It's time for the monthly check-in! Here are my stats for June!

Early-chapter: 3

Middle-grade: 8

Teen: 9

Adult: 0

Picture books: 25

Library books: 38

Books owned: 7

Overall, not too bad a month for me. Slightly lower number of books than normal when you don't include the early chapter books, and no adult reads this month (I started a couple but haven't finished anything). I am still ahead with my digital galleys, but that might change over the next month. We are unexpectedly having to move, so now we are a bit behind in wedding planning. I imagine I will not be getting much reading done over the next month as all my free time will be spent moving or working on the wedding. I know I will probably still try to read more than I'll really have time for, so we'll see how it goes.

Monday, June 29, 2015

Review: Plague

Plague (Gone, book four)
By Michael Grant
Published 2011 by Katherine Tegen Books

WARNING: Spoilers for the earlier books in the series. Read my reviews here, here, and here.

It seems that things can always get worse in the FAYZ; the list of problems they've faced just gets longer and longer. Now, they're dealing with a sickness that causes kids to cough themselves to death, one that even Lana can't heal. Add to that bugs that eat you from the inside out (and seem invulnerable) and the monster Drake, who has miraculously reappeared.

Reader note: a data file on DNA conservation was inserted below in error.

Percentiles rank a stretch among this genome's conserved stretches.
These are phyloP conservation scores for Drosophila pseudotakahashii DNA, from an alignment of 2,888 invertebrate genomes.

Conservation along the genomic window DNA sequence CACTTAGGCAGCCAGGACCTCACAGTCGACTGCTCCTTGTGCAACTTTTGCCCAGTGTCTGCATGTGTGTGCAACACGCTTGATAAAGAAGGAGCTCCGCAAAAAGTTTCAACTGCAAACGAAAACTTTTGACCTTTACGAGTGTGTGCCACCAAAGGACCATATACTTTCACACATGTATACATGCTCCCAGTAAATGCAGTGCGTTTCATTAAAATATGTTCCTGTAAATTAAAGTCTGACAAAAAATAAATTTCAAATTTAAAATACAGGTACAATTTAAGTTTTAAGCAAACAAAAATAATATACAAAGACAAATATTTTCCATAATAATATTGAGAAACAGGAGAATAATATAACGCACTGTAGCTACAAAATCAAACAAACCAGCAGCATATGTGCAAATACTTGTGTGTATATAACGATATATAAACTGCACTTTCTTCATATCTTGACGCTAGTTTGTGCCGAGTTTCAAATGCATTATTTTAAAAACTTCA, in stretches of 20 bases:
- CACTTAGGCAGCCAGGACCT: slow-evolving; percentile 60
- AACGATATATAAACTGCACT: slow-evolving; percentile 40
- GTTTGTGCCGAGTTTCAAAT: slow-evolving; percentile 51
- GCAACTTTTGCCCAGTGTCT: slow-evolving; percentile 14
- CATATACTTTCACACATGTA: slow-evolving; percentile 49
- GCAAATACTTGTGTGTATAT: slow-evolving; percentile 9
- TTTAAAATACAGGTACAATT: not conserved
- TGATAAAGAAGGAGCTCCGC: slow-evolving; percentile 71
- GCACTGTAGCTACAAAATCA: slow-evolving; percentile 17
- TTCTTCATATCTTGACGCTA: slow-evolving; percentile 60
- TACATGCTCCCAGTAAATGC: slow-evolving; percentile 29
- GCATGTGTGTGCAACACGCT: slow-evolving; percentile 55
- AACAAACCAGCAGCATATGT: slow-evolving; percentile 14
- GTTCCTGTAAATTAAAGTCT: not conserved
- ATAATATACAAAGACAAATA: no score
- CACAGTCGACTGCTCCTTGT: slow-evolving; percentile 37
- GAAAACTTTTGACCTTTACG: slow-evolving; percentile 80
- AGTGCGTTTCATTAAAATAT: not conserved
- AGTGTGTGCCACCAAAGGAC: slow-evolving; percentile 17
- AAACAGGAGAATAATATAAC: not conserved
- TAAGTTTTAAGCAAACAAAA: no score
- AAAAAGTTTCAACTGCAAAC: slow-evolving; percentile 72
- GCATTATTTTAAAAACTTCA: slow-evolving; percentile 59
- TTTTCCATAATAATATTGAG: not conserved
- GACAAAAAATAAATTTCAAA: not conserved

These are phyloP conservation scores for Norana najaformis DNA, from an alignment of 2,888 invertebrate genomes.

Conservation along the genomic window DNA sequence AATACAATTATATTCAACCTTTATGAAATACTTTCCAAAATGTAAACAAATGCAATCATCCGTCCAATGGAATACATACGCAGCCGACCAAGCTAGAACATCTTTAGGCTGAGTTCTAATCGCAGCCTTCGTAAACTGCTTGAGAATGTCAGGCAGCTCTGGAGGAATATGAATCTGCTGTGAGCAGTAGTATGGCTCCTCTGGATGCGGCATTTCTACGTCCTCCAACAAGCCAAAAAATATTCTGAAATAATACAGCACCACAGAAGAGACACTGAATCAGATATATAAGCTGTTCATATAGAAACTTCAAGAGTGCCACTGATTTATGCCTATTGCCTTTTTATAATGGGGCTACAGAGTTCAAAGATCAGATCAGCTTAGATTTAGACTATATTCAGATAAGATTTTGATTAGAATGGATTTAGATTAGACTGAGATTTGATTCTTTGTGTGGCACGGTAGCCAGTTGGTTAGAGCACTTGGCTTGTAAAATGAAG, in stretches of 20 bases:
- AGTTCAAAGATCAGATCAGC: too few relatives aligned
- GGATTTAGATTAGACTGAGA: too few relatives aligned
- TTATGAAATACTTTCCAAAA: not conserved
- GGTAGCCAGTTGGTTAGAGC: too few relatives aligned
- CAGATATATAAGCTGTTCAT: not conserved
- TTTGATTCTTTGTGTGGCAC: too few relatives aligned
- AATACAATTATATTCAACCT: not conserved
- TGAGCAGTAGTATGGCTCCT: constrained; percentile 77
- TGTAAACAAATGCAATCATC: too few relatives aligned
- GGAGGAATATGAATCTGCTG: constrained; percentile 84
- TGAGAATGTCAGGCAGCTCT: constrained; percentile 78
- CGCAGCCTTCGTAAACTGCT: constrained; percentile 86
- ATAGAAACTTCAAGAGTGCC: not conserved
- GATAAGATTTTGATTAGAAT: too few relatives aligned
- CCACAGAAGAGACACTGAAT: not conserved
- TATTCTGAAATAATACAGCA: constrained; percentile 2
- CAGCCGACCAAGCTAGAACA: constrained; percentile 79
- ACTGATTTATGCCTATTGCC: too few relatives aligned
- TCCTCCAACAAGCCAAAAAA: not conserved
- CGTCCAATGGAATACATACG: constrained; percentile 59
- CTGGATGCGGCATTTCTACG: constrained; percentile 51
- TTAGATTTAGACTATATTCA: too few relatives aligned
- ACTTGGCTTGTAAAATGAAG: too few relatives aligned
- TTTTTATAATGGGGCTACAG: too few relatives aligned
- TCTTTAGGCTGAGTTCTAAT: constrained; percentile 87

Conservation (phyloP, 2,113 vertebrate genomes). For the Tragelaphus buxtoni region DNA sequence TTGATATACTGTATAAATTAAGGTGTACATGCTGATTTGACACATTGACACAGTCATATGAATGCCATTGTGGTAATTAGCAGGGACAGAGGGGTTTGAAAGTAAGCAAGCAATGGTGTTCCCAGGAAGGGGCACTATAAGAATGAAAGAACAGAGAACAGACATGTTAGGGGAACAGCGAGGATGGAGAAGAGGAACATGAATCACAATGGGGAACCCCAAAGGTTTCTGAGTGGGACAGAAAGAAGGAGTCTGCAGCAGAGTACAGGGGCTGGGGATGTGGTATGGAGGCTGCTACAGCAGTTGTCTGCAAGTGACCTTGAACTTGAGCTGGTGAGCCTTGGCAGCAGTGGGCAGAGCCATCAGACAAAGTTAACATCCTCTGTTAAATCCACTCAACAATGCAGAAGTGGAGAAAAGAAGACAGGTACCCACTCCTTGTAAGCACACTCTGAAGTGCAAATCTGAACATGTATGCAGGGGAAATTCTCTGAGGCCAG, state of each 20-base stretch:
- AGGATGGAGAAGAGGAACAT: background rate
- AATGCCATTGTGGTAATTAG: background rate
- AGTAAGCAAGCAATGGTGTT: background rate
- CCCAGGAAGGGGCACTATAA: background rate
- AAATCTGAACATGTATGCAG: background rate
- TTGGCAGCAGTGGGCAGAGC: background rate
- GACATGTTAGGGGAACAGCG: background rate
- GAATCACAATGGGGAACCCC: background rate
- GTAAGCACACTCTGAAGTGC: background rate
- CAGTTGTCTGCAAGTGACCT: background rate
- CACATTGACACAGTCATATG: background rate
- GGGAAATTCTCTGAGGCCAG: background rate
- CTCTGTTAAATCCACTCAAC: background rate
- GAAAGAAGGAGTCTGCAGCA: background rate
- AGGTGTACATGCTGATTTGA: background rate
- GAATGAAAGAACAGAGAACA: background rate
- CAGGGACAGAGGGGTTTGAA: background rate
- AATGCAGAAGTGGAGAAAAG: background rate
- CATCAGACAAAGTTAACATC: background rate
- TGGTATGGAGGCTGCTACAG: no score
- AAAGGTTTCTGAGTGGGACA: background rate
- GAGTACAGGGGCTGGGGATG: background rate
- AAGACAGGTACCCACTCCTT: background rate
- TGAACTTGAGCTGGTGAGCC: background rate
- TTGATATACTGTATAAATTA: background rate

I'm determined to finish this series before the year is through, so I've taken to checking out the next one whenever I bring one back (I'm still trying to read down the piles of books I own).

I was looking forward to this entry in the series - my fiance, who read them all this winter, told me it was one of his favorites. But he'd also told me that book three, which I loved, was his least favorite, so maybe I should have taken his opinion with a bit of salt. That being said, I think this volume is MY least favorite so far.

I'm pretty surprised to not have enjoyed this one - I generally like plague/epidemic novels. I find them fascinating. I did like that this plague evolved to be immune to the healer - it made it so there was no easy solution to the problem. What's interesting is that, while I liked the plague evolving an immunity to the characters' powers, I was irritated that the bugs were immune to pretty much everyone's powers. Maybe I'm just getting a little tired of all the tribulations these kids are enduring, particularly when there is no way of knowing if they'll ever get a happy ending.

For the most part, I just found this entry in the series kinda boring. Like I said, I might be getting tired of the never-ending list of problems the kids are facing and I'm having a hard time imagining how the final two books will be unique enough to really stand out. I'm still planning on finishing out the series, but I'm a little less excited than I was initially. Well, less excited for book five - I still can't wait for answers about the FAYZ and whether or not the kids will ever get out in the final book.